Motor neurone disease is a rare progressive disorder that affects special nerves in the brain and spinal cord called motorneurons.
These nerves control muscle movement and their degeneration leads to severe weakness, muscle wastage and eventually complete debilitation. The motorneurons control important muscle movements such as walking, speaking, swallowing, breathing and gripping. As the disease progresses, these actions become increasingly difficult and eventually the sufferer loses the ability to carry them out altogether.
The exact cause of motor neurone disease is unclear and it is not thought that race, ethnicity or lifestyle factors play a role. However, genes are thought to contribute to the condition in some cases. In around 5% of cases, there is a family history of either motor neurone disease or a similar condition called frontotemporal dementia and in the majority of these cases, defective genes have been identified as contributors to the disease.
There are several subtypes of motor neurone disease. The onset of symptoms is slightly different with each subtype of the condition but as the disease progresses, symptoms tend to overlap.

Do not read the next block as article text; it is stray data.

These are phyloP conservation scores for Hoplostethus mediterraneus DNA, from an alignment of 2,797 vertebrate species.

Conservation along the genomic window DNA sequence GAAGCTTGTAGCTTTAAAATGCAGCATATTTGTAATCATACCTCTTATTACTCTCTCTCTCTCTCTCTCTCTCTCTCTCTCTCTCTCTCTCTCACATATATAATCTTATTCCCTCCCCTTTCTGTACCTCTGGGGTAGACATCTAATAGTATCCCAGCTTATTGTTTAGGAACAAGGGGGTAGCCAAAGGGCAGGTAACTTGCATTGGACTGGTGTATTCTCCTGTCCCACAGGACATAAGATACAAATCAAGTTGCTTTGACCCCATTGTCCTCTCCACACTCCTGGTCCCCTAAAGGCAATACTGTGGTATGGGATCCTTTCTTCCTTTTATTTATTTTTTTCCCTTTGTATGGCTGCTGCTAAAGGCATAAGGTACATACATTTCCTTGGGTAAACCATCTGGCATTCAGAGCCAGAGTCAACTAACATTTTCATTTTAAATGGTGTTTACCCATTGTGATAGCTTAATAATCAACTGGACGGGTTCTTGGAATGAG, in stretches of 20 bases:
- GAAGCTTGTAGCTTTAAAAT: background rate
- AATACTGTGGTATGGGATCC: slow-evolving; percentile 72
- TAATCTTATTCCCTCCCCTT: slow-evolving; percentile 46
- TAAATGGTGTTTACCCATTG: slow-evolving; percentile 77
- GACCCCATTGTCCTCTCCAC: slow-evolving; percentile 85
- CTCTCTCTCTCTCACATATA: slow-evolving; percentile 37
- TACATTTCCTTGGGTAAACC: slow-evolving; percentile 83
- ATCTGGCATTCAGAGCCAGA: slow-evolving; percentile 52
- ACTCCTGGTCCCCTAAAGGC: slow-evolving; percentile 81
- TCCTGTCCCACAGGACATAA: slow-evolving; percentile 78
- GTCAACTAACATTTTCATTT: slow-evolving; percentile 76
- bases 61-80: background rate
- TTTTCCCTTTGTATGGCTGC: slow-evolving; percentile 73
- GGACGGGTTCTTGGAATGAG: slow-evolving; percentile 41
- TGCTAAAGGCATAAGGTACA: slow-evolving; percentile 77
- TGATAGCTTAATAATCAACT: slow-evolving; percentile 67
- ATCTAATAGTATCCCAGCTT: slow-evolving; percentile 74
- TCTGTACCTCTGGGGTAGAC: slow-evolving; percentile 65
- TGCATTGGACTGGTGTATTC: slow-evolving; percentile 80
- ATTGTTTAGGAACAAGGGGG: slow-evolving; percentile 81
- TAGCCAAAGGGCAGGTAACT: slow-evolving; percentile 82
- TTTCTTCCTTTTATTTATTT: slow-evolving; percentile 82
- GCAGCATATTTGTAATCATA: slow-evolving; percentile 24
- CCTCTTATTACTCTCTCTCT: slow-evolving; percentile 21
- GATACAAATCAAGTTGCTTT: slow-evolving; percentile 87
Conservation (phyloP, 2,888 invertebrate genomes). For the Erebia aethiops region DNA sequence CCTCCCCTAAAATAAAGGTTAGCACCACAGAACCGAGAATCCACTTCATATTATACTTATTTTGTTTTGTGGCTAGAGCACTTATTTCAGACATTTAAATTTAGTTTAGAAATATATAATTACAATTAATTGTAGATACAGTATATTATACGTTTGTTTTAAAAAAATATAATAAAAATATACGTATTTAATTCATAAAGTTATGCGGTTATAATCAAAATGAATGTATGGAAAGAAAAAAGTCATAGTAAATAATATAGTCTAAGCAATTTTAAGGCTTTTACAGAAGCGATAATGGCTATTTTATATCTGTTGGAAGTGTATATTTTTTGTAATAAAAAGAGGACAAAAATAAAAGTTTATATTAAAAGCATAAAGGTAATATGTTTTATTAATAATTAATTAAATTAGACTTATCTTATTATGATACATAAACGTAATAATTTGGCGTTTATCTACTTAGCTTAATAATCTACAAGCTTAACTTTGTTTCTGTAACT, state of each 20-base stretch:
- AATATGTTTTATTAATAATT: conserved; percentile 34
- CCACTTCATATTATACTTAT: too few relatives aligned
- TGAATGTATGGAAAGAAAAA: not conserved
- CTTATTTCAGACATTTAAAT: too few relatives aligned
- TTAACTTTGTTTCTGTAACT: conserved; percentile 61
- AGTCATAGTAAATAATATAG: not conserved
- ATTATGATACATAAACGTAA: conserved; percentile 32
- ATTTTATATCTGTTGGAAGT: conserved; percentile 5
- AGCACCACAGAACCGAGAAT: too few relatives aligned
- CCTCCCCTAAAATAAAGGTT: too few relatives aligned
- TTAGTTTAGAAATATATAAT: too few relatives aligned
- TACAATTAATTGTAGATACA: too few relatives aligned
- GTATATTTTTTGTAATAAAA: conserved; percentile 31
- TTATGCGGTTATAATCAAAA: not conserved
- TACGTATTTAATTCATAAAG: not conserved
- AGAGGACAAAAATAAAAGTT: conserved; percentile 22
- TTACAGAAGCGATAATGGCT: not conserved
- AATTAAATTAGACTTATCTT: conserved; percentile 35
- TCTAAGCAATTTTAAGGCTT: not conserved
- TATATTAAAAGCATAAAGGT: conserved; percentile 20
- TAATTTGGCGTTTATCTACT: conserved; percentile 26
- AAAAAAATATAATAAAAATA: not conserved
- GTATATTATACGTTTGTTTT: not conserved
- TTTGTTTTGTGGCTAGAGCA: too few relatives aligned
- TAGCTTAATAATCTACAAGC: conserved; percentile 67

The most common form of motor neurone disease is amyotropic lateral sclerosis or ALS. This condition usually develops between the ages of 50 and 70 years and rarely affects those under the age of 40. The majority of ALS occurs as a sporadic or noninherited disease but around 1 in 20 cases are due to an inherited form of the condition. In most commonwealth countries, ALS is also referred to as motor neurone disease and in the United States it is also called Lou Gehrig’s disease.
The term amyotrophic lateral sclerosis is derived from several Greek terms. The term “amyotrophic” can be broken down into three parts – “a” meaning absent, “myo” referring to muscles and “trophic” referring to nourishment or nutrition. Together, this can be interpreted as a lack of muscle nourishment. The term “lateral” refers to the areas around the spinal cord where the affected nerve cells are found. The degeneration of these nerves leads to hardening or “sclerosis” in these areas.
Reviewed by Sally Robertson, BSc